at POETRY DEPARTMENT at
THE ICE STORM
LL the world's a jewel
Sparkling in the sung
Shining ostrich feathers
Making rainbow fung
Apple trees like lacy ferns
After winter 's done,
Like emeralds every one.
Now and then, a stately pine
Like a proud and jealous Hun
Watching o'er his jewels
' For the sake of losing none.
Oh! all the world 'sa jewel
Throwing sparkling rays
As perhaps some famous poetess
Living in ancient days
Saw some plain and daily object
QTouched of course by fairies' wandl
Became fit for eltin subject
As the world just now has done.
Mary Otis, '3r.
HE grass in the meadow is turning.
The little birds chirp as they fly.
The flowers are bending and swaying
As the sun rises high in the sky.
And all in the field and meadows
The animals go frisking about
And out from behind the bushes
They look all around as in doubt.
To some this is merely a season,
To some it is only Spring,
But to the creatures in forest and meadow
It 's the beginning of everything.
R. Parker, '3z. r
DIDJA EVER 'I
IDJA ever leam a formula,
Or find that sticker, xg
By devour-ing your eraser,
Or ejecting Gee's or Heck's?
Didja ever get that Latin,
While talking to other folksg
Or learn your History lesson,
By writing all those notes?
No, you hain't never done it,
And sure, you never willg
Ya have to study those there lessons
Just like ya take a pill.
And if the pill is bitter,
And almost drives you mad,
Just think of your rank--and study,
You 'll find 'tain't half so bad.
Then when your rank comes out again,
And you get an A or 1,
Think over those hours of study,
Why, gee! 'twas really fun!
R. Beal, ' 33.
Q TEACHERS' HEAVEN
S there a teachers' heaven?
That 's what I want to know.
Or do they go where we do?
- CThen I don't want to go.J
They make you do most everything
That you rlon't want to do,-
Write poetry-essays and stories,
And " quizzes " not a few.
I've taken long assignments,
Written "quizzes " by the peck,
The only way to stop it,h
Is to go elsewhere-by heck!
K. Brooks, '33.
AWN-a broad, high wave of skyline,
With clouds of every hue 5
Like phantom ships about to sail
Across the ocean's blue.
A dream-our hearts would join
These cloudlets in the sky 3
We sit and watch and let our chance
At happiness slip by.
A rainstorm-Ah, now 'tis fading, the glorious
Beauty of it all 5
And while we watch, the mirage slips
Beyond our beck and call.
72 THE LAUREL
The rainbow-then when the sun sends sun-
To spread happiness around,
We find there comes a dawningg
Life is but a clown.
Betty Huf, '33.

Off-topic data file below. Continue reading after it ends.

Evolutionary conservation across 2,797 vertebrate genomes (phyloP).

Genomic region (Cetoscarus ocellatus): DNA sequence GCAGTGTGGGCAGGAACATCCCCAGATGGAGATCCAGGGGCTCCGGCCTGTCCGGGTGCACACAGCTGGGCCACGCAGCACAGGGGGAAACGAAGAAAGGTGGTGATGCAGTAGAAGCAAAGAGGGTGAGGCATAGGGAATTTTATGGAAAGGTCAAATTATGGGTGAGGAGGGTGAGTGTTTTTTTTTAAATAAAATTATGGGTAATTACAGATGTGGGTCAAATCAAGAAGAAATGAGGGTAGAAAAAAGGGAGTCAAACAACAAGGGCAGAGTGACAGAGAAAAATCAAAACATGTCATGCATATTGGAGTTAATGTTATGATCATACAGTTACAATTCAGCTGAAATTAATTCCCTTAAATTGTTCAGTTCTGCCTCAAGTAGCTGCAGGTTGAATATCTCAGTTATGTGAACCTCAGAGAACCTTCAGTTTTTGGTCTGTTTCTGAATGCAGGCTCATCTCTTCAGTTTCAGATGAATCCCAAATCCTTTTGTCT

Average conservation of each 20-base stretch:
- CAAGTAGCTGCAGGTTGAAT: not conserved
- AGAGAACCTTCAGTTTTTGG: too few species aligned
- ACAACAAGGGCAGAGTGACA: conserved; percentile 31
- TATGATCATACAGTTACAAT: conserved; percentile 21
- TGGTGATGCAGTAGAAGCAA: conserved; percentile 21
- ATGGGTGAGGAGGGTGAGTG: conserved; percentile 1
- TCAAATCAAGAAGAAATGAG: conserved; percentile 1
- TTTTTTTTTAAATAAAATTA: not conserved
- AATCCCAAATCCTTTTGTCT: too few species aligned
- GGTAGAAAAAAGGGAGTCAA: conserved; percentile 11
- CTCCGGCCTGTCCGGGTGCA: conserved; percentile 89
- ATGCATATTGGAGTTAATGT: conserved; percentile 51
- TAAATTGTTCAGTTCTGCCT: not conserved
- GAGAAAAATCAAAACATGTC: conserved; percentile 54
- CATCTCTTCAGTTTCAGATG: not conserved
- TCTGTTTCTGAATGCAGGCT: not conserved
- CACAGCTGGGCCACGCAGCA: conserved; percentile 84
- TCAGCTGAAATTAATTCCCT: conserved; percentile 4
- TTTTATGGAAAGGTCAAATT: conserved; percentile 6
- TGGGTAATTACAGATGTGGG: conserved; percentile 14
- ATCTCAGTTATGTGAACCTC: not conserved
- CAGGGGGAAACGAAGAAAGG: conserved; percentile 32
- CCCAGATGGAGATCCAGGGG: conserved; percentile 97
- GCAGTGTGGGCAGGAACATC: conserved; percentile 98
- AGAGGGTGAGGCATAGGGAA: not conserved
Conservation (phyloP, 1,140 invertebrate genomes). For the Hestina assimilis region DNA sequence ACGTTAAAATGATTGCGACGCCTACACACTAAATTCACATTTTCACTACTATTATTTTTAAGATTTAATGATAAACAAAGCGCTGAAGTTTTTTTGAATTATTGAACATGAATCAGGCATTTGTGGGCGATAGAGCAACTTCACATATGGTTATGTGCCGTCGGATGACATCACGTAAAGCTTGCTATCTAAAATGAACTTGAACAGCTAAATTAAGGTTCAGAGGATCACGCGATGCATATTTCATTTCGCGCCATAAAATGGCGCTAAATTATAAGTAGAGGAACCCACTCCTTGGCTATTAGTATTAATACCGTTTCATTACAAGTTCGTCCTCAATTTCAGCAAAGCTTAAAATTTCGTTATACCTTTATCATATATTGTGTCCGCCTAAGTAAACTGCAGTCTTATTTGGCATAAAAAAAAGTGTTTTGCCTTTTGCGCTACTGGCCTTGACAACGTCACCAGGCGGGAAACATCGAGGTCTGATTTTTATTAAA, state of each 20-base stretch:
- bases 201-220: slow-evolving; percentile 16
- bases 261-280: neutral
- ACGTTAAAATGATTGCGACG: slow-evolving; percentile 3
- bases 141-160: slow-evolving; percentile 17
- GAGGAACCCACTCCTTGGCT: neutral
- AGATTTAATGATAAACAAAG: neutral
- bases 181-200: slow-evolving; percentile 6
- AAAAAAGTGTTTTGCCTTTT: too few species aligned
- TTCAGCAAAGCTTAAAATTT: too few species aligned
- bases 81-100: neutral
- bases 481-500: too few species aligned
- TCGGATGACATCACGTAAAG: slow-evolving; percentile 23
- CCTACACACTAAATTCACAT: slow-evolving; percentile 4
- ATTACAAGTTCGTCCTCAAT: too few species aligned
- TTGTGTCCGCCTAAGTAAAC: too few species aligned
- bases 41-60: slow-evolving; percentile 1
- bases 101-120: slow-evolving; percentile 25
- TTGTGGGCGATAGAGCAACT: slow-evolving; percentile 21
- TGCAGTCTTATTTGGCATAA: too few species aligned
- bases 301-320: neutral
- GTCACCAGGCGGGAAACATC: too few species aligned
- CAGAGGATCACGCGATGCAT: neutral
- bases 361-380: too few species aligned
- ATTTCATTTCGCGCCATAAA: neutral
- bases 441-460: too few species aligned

'VE got a. car, Oh Boyl Oh Boy!
It 's first a sorrow and then a joy.
It burns up oil and gas 8310112
And I ain't got money to buy any more.
I like the thing and have lots of fun
Tinker-ing it up and hearing it run.
It 's just a Ford as you might know
But still the thing can really go.
I've ridden in the thing for many a mile
Wearing on my face a broad, broad smile,
When suddenly something just goes " Pop",
And the little old Ford begins to rock.
I quickly get out and remove the tire
By removing the many strands of wire.
The tube is punctured beyond all hope
So I wrap the wheel with a piece of rope.
One morning I got up rearing for a spin
So I went to the garage and hopped right in,
I was going right along when I struck some
Alasl the steering wheel came right off in my
hand. ,, '
The thing jumped a fence and turned turtle
And I found myself knocked out as cold as ice.
When I came to, all I could see was stars.
I felt as if I had smoked some strong cigars.
I was in the hospital for a month or more
And of the little old Ford I want no more.
I've got the thing running again today
But if I drive the'thing I will have to pay.
The thing is only a source of expense
And is always trying to climb a fence.
I've offered the " boat " for sale today
And I hope some fool hauls it away.
, Frederick, '3o.
. IN FUTURE YEARS g
HEN I have earned a poet's name, .
And laurels for my brow can claim,
I 'll write lilting rhymes
Of the glory of High School times.
I'll write a tale of busy days,
Of successes won in little ways,
Of hopes fulfilled and honors won,
Of vexing problems conquered.one by one.
I'm only a Freshman now,
And' a bit backward, somehowg
When I'm a Senior, 'twon't be so hard
To play the famous bard.
Maxine Metcalf, 133.
H! how beautiful is our flag,